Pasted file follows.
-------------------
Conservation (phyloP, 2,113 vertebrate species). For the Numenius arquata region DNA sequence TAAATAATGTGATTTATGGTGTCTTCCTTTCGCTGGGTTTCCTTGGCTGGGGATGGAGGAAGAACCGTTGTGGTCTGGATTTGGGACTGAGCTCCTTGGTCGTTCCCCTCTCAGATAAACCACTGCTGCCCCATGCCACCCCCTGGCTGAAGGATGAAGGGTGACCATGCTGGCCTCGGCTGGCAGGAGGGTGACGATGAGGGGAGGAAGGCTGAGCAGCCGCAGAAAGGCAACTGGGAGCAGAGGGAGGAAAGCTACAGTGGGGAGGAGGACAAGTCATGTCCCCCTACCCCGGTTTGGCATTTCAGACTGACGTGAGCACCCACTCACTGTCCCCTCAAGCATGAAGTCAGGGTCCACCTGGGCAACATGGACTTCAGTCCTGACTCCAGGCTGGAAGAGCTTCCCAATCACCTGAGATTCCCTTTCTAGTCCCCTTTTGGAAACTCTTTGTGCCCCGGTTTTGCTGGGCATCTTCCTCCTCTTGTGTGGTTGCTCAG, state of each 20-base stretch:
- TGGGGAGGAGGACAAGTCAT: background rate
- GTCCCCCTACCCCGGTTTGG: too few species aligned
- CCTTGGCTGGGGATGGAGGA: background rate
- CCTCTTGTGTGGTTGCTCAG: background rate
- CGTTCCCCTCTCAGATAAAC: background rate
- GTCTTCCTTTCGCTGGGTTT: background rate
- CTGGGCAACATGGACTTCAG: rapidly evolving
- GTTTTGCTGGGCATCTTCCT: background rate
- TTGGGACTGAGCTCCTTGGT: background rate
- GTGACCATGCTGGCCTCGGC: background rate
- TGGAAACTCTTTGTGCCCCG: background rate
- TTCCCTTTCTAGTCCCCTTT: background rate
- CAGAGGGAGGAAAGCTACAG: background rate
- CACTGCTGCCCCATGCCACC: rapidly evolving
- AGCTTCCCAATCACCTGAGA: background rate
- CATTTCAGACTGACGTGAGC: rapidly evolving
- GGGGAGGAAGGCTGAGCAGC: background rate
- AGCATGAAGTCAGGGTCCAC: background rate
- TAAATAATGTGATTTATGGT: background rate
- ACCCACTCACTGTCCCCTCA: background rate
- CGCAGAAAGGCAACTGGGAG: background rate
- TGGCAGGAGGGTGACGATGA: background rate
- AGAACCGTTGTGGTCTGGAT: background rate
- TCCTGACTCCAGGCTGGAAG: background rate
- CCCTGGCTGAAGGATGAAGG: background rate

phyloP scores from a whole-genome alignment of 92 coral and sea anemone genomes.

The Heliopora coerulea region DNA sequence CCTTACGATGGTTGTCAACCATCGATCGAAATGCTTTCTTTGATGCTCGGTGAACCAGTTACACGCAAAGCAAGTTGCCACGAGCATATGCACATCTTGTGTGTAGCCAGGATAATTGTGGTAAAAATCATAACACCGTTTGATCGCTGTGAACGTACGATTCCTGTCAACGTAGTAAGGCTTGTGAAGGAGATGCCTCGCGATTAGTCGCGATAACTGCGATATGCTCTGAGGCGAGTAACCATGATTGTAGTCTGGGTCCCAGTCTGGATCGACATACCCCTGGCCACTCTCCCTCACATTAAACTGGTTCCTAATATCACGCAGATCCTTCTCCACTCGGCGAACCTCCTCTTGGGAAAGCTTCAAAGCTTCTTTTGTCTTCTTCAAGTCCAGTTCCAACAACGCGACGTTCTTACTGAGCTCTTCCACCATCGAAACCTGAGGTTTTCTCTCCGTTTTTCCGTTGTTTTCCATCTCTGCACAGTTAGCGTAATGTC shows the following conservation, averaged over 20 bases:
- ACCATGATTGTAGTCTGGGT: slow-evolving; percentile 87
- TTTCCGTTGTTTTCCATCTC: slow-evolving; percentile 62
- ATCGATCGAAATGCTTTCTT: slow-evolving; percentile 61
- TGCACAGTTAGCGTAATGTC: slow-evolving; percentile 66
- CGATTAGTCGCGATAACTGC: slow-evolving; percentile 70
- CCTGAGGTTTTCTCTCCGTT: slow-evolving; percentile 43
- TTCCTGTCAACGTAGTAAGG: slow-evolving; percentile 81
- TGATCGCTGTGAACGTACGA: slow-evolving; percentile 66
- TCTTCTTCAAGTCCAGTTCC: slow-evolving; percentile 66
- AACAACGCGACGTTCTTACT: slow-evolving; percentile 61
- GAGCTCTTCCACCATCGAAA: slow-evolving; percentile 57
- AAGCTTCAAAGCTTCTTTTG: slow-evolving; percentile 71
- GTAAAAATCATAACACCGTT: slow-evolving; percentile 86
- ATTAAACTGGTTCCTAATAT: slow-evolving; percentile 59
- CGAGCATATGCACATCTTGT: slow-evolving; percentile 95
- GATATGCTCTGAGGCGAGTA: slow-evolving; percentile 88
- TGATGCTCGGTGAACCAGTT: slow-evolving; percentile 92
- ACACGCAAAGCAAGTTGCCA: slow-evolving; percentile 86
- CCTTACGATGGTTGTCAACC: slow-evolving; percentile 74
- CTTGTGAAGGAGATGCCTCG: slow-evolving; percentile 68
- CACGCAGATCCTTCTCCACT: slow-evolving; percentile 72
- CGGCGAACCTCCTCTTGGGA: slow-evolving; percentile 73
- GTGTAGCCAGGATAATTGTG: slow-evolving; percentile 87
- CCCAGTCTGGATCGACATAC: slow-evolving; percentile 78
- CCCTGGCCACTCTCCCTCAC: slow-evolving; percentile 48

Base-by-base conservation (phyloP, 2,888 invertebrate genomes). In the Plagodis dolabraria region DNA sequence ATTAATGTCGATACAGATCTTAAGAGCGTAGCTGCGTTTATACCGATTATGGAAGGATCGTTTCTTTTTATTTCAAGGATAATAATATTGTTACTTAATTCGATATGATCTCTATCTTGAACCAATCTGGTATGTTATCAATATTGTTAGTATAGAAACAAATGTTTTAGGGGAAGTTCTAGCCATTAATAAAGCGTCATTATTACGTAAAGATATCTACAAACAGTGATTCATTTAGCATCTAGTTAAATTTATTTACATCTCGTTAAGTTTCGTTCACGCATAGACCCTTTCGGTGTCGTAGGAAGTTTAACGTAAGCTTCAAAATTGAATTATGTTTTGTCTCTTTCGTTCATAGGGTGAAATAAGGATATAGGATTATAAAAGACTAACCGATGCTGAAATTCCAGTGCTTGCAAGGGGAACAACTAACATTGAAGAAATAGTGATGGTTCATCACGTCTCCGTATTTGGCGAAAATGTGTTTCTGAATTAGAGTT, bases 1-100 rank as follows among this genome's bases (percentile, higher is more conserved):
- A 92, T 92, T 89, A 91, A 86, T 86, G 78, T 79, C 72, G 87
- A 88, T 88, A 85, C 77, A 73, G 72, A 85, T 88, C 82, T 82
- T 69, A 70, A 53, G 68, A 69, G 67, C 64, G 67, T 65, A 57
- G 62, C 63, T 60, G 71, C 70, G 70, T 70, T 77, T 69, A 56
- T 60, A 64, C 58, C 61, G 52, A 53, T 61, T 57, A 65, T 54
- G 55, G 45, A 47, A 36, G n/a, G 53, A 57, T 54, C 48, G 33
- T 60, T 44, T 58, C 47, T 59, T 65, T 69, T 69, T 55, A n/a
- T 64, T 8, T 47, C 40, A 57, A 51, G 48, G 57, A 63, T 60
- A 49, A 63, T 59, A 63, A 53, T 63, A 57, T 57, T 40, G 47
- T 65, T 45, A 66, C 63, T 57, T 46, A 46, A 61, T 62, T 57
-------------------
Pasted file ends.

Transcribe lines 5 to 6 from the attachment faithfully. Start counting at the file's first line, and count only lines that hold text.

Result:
- CCTCTTGTGTGGTTGCTCAG: background rate
- CGTTCCCCTCTCAGATAAAC: background rate